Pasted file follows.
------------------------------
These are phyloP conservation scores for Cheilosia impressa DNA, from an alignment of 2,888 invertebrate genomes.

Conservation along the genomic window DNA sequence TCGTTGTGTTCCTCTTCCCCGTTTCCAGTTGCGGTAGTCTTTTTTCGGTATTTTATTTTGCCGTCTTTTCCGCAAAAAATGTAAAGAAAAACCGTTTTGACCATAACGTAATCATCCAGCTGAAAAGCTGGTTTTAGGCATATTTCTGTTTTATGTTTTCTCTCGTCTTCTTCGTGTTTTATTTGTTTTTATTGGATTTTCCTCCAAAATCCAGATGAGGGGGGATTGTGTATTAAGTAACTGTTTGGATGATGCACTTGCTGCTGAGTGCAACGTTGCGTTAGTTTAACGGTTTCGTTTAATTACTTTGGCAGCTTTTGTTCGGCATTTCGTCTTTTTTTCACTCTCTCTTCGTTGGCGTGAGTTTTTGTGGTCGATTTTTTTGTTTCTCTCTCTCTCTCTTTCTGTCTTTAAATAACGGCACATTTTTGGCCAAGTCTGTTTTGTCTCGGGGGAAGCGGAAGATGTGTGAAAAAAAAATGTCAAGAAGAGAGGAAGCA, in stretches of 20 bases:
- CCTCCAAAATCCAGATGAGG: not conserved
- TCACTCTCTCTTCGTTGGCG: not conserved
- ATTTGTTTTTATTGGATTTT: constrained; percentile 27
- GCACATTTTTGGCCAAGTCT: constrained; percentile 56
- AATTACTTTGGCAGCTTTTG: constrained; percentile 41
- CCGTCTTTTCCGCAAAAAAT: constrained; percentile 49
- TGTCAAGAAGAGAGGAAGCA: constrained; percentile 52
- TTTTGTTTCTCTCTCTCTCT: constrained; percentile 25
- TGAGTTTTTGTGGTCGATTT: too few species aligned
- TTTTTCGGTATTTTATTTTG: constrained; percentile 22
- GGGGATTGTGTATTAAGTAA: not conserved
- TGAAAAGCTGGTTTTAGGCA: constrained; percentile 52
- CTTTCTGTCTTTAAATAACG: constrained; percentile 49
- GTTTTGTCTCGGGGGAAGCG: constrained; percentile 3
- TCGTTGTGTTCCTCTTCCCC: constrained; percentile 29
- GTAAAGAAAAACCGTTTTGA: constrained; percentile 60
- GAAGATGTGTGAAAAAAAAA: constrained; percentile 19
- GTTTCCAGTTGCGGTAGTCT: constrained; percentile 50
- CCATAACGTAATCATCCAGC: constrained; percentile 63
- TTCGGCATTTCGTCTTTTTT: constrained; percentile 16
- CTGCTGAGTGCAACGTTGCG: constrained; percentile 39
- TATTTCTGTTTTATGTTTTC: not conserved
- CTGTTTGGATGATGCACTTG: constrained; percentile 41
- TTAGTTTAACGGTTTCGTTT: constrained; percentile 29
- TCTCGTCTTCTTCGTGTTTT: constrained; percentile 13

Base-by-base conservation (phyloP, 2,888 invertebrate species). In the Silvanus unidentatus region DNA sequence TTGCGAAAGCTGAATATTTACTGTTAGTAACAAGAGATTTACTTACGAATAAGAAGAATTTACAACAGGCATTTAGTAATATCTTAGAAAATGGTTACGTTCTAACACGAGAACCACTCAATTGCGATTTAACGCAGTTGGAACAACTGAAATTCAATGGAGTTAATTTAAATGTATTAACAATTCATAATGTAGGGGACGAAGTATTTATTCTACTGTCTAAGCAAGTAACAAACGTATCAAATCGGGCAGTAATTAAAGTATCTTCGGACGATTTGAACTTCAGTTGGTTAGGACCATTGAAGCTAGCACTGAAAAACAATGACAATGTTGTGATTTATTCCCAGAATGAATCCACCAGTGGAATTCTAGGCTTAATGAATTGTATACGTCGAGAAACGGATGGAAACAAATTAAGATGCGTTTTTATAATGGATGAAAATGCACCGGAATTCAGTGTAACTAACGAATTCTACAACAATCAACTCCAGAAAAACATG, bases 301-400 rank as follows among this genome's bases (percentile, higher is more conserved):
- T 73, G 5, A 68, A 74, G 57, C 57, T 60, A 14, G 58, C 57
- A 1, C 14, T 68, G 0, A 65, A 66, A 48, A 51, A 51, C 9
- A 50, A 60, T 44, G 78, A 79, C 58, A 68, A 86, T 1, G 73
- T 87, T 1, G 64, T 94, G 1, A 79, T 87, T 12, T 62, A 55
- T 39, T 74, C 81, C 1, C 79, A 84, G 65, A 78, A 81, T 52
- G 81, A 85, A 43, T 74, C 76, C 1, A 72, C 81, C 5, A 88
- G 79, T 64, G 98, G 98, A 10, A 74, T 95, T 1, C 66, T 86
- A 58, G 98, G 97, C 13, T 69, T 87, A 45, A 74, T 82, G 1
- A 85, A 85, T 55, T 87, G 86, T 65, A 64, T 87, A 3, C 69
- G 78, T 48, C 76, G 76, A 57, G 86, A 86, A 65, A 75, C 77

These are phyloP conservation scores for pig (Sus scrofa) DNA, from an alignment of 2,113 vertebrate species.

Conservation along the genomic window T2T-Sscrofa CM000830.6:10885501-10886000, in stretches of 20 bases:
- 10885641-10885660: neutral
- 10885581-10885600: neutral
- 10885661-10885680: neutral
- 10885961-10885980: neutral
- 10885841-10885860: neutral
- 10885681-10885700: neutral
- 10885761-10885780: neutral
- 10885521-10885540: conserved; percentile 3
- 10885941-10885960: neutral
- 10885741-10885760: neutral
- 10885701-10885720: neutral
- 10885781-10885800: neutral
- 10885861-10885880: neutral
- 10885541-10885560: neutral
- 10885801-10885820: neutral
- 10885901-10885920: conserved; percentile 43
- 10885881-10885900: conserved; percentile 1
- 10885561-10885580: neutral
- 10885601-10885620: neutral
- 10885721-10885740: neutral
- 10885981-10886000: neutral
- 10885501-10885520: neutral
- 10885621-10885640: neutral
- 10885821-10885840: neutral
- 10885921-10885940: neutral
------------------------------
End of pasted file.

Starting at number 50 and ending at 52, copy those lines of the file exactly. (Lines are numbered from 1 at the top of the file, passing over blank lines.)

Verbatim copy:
- 10885741-10885760: neutral
- 10885701-10885720: neutral
- 10885781-10885800: neutral